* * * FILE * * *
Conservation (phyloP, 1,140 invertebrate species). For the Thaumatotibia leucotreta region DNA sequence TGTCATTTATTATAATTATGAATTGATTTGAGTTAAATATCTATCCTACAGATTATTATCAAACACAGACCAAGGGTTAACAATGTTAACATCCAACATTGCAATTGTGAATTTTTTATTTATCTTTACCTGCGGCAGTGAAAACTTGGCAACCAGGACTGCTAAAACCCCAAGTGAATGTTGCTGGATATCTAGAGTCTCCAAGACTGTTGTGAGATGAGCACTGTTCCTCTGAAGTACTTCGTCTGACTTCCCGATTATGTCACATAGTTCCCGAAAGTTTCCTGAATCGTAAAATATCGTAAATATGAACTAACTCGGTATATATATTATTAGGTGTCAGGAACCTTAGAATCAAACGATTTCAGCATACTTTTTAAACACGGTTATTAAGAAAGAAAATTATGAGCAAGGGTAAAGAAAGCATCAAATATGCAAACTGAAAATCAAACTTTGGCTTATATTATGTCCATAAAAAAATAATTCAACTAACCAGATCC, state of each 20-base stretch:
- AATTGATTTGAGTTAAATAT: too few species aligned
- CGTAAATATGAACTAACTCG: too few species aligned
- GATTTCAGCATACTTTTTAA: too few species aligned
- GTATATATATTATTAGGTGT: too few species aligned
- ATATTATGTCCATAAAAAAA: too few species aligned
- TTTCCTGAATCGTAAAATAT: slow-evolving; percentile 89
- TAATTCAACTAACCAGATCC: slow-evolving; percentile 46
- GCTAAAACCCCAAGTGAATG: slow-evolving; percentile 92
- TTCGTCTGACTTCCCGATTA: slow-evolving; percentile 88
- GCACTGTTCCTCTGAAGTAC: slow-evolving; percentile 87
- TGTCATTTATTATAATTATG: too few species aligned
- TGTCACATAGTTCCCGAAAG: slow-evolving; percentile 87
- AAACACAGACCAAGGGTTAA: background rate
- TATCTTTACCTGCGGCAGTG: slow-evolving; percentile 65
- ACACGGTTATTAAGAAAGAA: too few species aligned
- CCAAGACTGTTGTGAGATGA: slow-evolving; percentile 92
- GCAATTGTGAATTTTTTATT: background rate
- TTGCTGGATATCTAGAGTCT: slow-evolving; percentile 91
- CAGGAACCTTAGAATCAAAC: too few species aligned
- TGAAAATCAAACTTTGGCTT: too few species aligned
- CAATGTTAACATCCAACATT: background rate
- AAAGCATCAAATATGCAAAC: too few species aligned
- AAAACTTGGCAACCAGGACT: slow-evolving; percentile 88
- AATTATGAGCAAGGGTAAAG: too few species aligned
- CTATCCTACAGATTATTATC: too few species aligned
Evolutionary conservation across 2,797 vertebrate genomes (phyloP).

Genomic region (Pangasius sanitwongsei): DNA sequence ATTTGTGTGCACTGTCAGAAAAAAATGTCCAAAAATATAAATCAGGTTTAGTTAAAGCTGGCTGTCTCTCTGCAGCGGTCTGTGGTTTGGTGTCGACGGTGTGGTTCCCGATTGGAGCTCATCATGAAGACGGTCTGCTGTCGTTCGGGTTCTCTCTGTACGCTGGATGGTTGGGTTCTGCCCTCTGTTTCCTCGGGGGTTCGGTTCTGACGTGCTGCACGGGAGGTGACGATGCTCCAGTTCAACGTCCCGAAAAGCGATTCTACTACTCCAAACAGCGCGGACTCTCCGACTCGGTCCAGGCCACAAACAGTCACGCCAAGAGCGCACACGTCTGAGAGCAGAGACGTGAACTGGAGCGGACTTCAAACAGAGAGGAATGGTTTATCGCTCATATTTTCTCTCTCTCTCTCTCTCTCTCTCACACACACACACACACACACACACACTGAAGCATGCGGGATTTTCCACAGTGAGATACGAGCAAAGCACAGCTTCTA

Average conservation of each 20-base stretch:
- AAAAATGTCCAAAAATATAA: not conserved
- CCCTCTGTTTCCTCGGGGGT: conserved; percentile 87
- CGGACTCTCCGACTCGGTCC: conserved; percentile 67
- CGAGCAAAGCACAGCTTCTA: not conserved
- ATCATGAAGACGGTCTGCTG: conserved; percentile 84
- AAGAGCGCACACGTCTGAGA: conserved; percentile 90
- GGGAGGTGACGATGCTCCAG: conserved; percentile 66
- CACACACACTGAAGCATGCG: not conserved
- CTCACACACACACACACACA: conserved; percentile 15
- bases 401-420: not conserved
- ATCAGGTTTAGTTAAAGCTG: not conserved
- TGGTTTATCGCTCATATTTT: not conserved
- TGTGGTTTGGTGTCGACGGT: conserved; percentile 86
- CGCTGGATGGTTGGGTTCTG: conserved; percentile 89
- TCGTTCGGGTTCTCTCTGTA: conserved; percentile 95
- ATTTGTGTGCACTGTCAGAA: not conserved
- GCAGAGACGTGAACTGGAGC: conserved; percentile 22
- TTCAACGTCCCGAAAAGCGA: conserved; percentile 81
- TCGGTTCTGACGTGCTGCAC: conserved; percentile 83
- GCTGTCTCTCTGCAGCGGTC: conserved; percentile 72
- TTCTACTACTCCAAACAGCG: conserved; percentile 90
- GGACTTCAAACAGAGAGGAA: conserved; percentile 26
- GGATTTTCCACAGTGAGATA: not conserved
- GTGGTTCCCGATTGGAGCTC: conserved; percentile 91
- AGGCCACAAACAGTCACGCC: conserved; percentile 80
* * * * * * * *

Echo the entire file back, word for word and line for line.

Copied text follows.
Conservation (phyloP, 1,140 invertebrate species). For the Thaumatotibia leucotreta region DNA sequence TGTCATTTATTATAATTATGAATTGATTTGAGTTAAATATCTATCCTACAGATTATTATCAAACACAGACCAAGGGTTAACAATGTTAACATCCAACATTGCAATTGTGAATTTTTTATTTATCTTTACCTGCGGCAGTGAAAACTTGGCAACCAGGACTGCTAAAACCCCAAGTGAATGTTGCTGGATATCTAGAGTCTCCAAGACTGTTGTGAGATGAGCACTGTTCCTCTGAAGTACTTCGTCTGACTTCCCGATTATGTCACATAGTTCCCGAAAGTTTCCTGAATCGTAAAATATCGTAAATATGAACTAACTCGGTATATATATTATTAGGTGTCAGGAACCTTAGAATCAAACGATTTCAGCATACTTTTTAAACACGGTTATTAAGAAAGAAAATTATGAGCAAGGGTAAAGAAAGCATCAAATATGCAAACTGAAAATCAAACTTTGGCTTATATTATGTCCATAAAAAAATAATTCAACTAACCAGATCC, state of each 20-base stretch:
- AATTGATTTGAGTTAAATAT: too few species aligned
- CGTAAATATGAACTAACTCG: too few species aligned
- GATTTCAGCATACTTTTTAA: too few species aligned
- GTATATATATTATTAGGTGT: too few species aligned
- ATATTATGTCCATAAAAAAA: too few species aligned
- TTTCCTGAATCGTAAAATAT: slow-evolving; percentile 89
- TAATTCAACTAACCAGATCC: slow-evolving; percentile 46
- GCTAAAACCCCAAGTGAATG: slow-evolving; percentile 92
- TTCGTCTGACTTCCCGATTA: slow-evolving; percentile 88
- GCACTGTTCCTCTGAAGTAC: slow-evolving; percentile 87
- TGTCATTTATTATAATTATG: too few species aligned
- TGTCACATAGTTCCCGAAAG: slow-evolving; percentile 87
- AAACACAGACCAAGGGTTAA: background rate
- TATCTTTACCTGCGGCAGTG: slow-evolving; percentile 65
- ACACGGTTATTAAGAAAGAA: too few species aligned
- CCAAGACTGTTGTGAGATGA: slow-evolving; percentile 92
- GCAATTGTGAATTTTTTATT: background rate
- TTGCTGGATATCTAGAGTCT: slow-evolving; percentile 91
- CAGGAACCTTAGAATCAAAC: too few species aligned
- TGAAAATCAAACTTTGGCTT: too few species aligned
- CAATGTTAACATCCAACATT: background rate
- AAAGCATCAAATATGCAAAC: too few species aligned
- AAAACTTGGCAACCAGGACT: slow-evolving; percentile 88
- AATTATGAGCAAGGGTAAAG: too few species aligned
- CTATCCTACAGATTATTATC: too few species aligned
Evolutionary conservation across 2,797 vertebrate genomes (phyloP).

Genomic region (Pangasius sanitwongsei): DNA sequence ATTTGTGTGCACTGTCAGAAAAAAATGTCCAAAAATATAAATCAGGTTTAGTTAAAGCTGGCTGTCTCTCTGCAGCGGTCTGTGGTTTGGTGTCGACGGTGTGGTTCCCGATTGGAGCTCATCATGAAGACGGTCTGCTGTCGTTCGGGTTCTCTCTGTACGCTGGATGGTTGGGTTCTGCCCTCTGTTTCCTCGGGGGTTCGGTTCTGACGTGCTGCACGGGAGGTGACGATGCTCCAGTTCAACGTCCCGAAAAGCGATTCTACTACTCCAAACAGCGCGGACTCTCCGACTCGGTCCAGGCCACAAACAGTCACGCCAAGAGCGCACACGTCTGAGAGCAGAGACGTGAACTGGAGCGGACTTCAAACAGAGAGGAATGGTTTATCGCTCATATTTTCTCTCTCTCTCTCTCTCTCTCTCACACACACACACACACACACACACACTGAAGCATGCGGGATTTTCCACAGTGAGATACGAGCAAAGCACAGCTTCTA

Average conservation of each 20-base stretch:
- AAAAATGTCCAAAAATATAA: not conserved
- CCCTCTGTTTCCTCGGGGGT: conserved; percentile 87
- CGGACTCTCCGACTCGGTCC: conserved; percentile 67
- CGAGCAAAGCACAGCTTCTA: not conserved
- ATCATGAAGACGGTCTGCTG: conserved; percentile 84
- AAGAGCGCACACGTCTGAGA: conserved; percentile 90
- GGGAGGTGACGATGCTCCAG: conserved; percentile 66
- CACACACACTGAAGCATGCG: not conserved
- CTCACACACACACACACACA: conserved; percentile 15
- bases 401-420: not conserved
- ATCAGGTTTAGTTAAAGCTG: not conserved
- TGGTTTATCGCTCATATTTT: not conserved
- TGTGGTTTGGTGTCGACGGT: conserved; percentile 86
- CGCTGGATGGTTGGGTTCTG: conserved; percentile 89
- TCGTTCGGGTTCTCTCTGTA: conserved; percentile 95
- ATTTGTGTGCACTGTCAGAA: not conserved
- GCAGAGACGTGAACTGGAGC: conserved; percentile 22
- TTCAACGTCCCGAAAAGCGA: conserved; percentile 81
- TCGGTTCTGACGTGCTGCAC: conserved; percentile 83
- GCTGTCTCTCTGCAGCGGTC: conserved; percentile 72
- TTCTACTACTCCAAACAGCG: conserved; percentile 90
- GGACTTCAAACAGAGAGGAA: conserved; percentile 26
- GGATTTTCCACAGTGAGATA: not conserved
- GTGGTTCCCGATTGGAGCTC: conserved; percentile 91
- AGGCCACAAACAGTCACGCC: conserved; percentile 80